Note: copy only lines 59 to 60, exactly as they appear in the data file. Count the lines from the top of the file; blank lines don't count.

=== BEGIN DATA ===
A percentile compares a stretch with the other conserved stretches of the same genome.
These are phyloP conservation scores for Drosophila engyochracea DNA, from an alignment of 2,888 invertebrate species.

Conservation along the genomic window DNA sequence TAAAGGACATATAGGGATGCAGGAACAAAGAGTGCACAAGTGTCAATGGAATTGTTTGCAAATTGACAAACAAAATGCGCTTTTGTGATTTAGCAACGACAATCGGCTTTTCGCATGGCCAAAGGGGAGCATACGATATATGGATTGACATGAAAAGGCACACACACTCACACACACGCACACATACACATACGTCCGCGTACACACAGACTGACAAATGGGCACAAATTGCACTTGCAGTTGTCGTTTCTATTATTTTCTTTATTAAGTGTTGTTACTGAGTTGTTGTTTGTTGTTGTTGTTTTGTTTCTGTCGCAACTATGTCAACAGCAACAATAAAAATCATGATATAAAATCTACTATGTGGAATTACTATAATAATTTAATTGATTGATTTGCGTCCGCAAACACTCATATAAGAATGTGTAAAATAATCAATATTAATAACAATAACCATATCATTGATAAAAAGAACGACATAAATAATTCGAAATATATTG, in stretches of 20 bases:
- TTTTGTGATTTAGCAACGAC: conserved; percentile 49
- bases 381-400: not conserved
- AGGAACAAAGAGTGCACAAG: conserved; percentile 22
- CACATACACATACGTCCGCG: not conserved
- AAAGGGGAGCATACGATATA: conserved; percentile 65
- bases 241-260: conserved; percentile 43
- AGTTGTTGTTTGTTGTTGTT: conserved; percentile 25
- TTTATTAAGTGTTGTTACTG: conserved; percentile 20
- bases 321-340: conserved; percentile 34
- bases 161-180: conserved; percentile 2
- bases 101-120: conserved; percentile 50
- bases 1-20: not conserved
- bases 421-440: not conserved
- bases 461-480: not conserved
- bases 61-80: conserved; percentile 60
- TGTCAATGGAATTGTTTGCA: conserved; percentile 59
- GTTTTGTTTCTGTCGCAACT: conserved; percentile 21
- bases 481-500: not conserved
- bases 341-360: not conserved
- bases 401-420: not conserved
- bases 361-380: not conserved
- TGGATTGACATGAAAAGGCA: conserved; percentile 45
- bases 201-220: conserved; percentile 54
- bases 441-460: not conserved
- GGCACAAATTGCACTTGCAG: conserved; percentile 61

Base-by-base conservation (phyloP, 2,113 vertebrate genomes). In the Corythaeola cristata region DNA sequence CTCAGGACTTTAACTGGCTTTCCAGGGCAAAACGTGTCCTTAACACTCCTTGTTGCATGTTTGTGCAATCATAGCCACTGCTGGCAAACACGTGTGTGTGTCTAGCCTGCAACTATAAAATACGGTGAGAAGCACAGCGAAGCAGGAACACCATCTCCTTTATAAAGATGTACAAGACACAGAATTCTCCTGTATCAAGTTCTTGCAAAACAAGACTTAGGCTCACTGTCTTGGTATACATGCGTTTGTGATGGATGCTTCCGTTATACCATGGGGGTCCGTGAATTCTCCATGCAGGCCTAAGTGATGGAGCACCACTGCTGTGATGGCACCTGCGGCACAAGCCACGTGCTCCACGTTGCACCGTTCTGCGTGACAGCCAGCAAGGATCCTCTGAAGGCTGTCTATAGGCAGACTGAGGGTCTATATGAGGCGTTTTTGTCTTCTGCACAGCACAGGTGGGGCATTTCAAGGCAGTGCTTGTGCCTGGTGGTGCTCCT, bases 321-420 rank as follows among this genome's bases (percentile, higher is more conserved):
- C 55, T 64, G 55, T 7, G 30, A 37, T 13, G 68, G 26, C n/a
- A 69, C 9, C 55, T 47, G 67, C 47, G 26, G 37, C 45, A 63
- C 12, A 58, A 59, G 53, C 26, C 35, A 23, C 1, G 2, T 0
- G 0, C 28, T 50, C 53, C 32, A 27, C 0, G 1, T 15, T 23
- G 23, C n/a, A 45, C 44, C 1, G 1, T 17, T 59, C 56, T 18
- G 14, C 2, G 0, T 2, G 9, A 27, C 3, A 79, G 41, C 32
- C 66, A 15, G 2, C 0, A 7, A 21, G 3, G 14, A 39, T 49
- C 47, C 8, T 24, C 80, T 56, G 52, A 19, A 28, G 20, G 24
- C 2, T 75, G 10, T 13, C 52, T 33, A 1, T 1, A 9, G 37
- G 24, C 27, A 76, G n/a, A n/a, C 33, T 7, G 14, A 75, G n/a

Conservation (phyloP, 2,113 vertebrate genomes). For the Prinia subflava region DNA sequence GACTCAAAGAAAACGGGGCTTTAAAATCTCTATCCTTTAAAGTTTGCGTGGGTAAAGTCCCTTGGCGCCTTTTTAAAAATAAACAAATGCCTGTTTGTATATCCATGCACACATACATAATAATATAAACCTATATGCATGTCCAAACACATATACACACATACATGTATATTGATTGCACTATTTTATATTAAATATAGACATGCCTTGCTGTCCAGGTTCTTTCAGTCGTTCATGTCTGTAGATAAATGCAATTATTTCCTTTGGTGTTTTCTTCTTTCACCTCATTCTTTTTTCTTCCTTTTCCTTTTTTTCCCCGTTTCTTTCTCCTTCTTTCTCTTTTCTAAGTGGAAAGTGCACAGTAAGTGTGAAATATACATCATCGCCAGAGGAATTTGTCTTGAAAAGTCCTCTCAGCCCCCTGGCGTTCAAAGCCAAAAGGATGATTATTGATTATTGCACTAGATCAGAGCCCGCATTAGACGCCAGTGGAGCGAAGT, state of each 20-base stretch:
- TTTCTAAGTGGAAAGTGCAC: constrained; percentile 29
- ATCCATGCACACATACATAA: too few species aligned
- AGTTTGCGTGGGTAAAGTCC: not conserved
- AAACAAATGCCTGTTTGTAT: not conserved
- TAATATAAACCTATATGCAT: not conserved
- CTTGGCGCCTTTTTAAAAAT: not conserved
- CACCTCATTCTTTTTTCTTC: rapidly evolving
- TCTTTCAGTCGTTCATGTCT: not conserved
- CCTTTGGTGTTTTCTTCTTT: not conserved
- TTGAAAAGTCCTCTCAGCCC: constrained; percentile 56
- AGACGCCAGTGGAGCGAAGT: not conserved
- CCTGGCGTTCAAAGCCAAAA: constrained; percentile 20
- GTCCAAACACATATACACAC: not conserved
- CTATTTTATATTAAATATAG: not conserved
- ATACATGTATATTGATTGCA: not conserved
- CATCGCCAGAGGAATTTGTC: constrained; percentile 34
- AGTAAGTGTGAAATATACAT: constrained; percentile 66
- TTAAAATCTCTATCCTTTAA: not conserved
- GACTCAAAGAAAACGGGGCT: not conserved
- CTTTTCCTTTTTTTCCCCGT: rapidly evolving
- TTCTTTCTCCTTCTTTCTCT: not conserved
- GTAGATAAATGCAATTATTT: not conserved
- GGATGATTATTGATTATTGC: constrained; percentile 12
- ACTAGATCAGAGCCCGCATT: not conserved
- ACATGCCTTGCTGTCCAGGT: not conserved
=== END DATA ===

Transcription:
- GACTCAAAGAAAACGGGGCT: not conserved
- CTTTTCCTTTTTTTCCCCGT: rapidly evolving